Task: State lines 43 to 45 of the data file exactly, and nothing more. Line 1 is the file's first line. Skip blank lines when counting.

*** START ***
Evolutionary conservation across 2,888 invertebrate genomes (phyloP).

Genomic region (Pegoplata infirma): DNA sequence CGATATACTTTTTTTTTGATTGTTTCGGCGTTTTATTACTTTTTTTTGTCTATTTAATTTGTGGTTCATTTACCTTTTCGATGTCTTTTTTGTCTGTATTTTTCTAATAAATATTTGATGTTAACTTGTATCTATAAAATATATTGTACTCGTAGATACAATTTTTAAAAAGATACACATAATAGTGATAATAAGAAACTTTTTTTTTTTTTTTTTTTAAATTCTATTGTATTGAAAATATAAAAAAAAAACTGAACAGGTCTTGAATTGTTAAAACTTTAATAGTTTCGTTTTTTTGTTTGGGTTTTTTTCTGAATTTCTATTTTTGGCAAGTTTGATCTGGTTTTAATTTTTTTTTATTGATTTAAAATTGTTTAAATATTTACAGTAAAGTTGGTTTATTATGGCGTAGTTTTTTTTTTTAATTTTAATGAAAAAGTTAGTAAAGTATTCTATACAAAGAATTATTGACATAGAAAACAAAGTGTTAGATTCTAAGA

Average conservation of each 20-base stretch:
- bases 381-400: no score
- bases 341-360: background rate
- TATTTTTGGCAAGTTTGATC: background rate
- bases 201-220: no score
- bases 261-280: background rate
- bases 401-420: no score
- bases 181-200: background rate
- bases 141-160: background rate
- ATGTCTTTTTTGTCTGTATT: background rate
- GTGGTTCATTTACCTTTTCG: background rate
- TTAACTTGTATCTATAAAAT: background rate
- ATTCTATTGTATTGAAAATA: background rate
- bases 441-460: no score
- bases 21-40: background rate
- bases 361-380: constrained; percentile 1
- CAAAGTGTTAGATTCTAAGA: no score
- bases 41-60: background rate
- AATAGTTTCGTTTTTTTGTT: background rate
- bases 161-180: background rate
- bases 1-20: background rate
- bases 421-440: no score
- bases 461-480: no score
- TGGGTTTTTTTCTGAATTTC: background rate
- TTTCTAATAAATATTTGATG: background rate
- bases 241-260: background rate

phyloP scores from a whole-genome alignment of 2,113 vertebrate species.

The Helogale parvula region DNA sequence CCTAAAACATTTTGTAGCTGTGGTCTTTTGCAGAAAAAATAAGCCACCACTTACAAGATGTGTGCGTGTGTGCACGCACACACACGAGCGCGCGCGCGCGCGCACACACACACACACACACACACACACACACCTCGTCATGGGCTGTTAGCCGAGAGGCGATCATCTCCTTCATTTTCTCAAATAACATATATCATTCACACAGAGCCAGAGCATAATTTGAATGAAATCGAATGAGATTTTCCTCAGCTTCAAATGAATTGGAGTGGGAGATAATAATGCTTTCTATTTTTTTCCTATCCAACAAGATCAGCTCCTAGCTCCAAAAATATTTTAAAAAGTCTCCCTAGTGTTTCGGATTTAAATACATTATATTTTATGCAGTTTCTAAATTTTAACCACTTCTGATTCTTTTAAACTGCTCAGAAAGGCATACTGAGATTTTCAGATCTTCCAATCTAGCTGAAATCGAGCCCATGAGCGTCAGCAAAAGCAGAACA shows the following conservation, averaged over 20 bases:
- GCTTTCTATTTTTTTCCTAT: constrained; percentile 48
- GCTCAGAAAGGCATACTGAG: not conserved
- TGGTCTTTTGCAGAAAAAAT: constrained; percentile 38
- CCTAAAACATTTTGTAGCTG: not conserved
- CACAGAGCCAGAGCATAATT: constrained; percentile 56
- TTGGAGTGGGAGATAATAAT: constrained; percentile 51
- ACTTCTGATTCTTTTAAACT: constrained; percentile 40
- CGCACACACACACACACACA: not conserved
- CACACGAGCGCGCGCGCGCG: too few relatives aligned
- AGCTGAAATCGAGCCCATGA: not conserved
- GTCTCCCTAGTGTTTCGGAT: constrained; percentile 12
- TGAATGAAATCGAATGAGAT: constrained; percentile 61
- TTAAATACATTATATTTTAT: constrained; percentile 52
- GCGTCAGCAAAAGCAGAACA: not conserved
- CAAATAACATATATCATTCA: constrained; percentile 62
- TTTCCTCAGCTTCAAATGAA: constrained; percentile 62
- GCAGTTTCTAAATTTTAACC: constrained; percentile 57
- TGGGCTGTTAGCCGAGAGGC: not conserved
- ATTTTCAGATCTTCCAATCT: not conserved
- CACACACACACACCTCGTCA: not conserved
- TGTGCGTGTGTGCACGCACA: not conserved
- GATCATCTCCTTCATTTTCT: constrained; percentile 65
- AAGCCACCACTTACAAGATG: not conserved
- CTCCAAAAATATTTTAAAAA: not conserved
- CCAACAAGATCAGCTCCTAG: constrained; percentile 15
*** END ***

- TTAAATACATTATATTTTAT: constrained; percentile 52
- GCGTCAGCAAAAGCAGAACA: not conserved
- CAAATAACATATATCATTCA: constrained; percentile 62